Portrait of Daniel Maclise by Charles Hutton Lear, 1845
Given by John Elliot 1907
© National Portrait Gallery, London
Daniel Maclise was born in Cork on 25th January, 1806 to a family of Scottish descent. After a brief period working in a bank, Maclise’s passion for drawing led him to pursue a career in art which he studied at the Cork Society of Arts. His lifelong interest in antiquities began through his acquaintance with the antiquarian Richard Sainthill and folklorist Thomas Crofton Croker. Maclise copied from their collections, and they secured commissions for the young artist from their circle of wealthy and influential friends.
He moved to London in 1826 to attend the Royal Academy where he excelled as a student, particularly in life drawing and history painting. He began exhibiting in the RA in 1829, was made an associate in 1830, and an academician in 1840. Crofton Croker introduced Maclise to many influential people and he soon became a member of the literary and artistic circles of London.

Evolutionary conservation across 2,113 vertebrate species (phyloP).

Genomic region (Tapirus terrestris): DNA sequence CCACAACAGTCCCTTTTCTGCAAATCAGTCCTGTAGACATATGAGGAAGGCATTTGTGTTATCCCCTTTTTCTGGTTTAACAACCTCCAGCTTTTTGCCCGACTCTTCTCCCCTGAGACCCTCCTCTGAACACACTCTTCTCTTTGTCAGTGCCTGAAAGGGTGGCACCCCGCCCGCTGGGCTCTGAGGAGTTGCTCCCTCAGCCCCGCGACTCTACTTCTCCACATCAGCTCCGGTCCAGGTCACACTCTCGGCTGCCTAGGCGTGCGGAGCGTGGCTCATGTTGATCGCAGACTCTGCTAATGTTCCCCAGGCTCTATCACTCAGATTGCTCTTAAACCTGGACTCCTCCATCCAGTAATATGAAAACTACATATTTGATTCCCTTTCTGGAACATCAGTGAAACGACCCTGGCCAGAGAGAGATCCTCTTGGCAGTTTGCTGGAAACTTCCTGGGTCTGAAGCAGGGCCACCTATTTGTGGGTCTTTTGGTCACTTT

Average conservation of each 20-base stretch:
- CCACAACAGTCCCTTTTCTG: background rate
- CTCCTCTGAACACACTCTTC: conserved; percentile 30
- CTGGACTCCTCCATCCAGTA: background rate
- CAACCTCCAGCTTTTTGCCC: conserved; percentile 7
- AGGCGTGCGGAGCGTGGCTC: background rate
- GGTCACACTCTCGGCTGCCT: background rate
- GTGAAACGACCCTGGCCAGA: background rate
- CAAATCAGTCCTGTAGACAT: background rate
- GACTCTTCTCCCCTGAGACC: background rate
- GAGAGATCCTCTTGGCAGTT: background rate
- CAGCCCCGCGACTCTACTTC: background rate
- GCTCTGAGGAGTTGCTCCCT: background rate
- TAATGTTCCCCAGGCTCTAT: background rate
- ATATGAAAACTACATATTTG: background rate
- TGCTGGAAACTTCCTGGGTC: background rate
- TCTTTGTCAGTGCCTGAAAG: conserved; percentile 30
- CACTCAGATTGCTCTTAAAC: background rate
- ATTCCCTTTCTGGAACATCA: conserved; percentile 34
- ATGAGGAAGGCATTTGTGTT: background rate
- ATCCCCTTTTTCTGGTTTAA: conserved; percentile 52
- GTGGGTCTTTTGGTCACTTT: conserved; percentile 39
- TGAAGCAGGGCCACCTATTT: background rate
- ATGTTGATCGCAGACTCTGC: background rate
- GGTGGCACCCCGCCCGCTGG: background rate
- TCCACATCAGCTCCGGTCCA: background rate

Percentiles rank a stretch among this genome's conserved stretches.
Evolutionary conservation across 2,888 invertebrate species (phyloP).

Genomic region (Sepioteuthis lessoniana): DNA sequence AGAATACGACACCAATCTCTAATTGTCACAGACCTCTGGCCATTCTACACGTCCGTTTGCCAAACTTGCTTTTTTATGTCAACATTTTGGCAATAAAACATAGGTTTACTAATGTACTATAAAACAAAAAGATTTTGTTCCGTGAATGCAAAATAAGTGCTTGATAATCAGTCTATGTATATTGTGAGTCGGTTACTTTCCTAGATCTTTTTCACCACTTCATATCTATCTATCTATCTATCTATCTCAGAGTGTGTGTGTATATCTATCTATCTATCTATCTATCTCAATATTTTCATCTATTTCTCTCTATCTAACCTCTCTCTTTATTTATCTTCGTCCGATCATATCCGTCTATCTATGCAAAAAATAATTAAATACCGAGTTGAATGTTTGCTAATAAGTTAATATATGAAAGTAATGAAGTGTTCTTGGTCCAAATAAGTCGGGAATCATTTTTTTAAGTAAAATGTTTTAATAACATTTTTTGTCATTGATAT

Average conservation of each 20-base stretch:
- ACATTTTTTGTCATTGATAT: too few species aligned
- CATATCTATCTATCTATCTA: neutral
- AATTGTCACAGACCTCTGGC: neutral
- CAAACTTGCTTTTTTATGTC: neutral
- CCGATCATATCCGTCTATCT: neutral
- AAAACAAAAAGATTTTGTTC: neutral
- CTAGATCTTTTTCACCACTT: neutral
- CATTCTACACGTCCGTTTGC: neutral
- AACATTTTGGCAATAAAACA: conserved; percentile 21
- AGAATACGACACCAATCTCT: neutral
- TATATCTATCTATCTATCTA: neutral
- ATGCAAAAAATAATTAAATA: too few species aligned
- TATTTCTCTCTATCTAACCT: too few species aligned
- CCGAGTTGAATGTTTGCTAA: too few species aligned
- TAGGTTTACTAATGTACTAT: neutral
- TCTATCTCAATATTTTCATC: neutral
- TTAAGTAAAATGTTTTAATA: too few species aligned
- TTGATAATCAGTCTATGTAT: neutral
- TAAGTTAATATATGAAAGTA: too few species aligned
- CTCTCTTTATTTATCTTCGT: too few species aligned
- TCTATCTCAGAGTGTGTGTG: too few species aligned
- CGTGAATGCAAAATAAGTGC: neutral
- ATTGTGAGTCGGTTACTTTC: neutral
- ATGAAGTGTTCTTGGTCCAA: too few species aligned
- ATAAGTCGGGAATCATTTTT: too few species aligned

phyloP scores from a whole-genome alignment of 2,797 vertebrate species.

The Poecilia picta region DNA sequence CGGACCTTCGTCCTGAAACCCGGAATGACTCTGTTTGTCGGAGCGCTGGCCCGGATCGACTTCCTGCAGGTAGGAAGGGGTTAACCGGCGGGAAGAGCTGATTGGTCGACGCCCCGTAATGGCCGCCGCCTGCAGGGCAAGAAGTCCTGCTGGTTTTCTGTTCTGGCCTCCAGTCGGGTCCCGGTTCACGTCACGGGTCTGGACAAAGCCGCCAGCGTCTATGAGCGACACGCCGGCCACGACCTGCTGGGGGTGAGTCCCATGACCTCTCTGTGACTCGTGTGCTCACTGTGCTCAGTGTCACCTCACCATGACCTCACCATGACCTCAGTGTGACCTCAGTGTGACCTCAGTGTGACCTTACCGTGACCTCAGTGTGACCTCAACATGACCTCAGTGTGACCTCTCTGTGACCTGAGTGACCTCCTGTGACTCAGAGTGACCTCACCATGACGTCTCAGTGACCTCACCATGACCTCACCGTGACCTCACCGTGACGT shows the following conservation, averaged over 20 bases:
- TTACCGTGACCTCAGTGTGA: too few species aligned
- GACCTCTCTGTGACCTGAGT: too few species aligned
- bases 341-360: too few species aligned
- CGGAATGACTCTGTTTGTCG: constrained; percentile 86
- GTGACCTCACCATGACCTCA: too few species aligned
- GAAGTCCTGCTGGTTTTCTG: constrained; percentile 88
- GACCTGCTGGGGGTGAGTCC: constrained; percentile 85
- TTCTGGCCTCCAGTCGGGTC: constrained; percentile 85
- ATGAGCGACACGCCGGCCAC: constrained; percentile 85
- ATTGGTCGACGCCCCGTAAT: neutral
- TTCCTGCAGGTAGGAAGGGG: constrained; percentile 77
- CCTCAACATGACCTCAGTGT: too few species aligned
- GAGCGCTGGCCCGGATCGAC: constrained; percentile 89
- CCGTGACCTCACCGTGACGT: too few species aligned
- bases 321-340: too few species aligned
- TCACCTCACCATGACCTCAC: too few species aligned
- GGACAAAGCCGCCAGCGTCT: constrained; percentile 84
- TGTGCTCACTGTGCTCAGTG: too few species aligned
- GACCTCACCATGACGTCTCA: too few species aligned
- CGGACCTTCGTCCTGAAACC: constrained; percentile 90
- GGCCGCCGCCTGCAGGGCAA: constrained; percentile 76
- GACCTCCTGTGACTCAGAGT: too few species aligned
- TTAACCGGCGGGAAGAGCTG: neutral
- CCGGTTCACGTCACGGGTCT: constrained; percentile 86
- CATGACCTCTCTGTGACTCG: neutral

In 1830 Maclise travelled to Paris where he came into contact with French and classical art in the Louvre, the Luxembourg, and Versailles. He studied and copied from these artworks, which greatly influenced his own work over the years.
Alongside his successful career as an artist, Maclise also worked as an illustrator, contributing to Fraser's Magazine, and illustrating works by Milton, Tennyson, Thomas Moore and Charles Dickens, amongst others.
He is perhaps best remembered for his monumental history paintings, including the frescos and oil works completed as part of the House of Lords Commission between 1859 and 1864. Working on these frescos put a great strain on his health, however, in his later years he continued working on scenes from the works of Shakespeare, as well as being actively involved in the RA. He died 25 April 1870 of acute pneumonia and is buried at Kensal Green cemetery, London.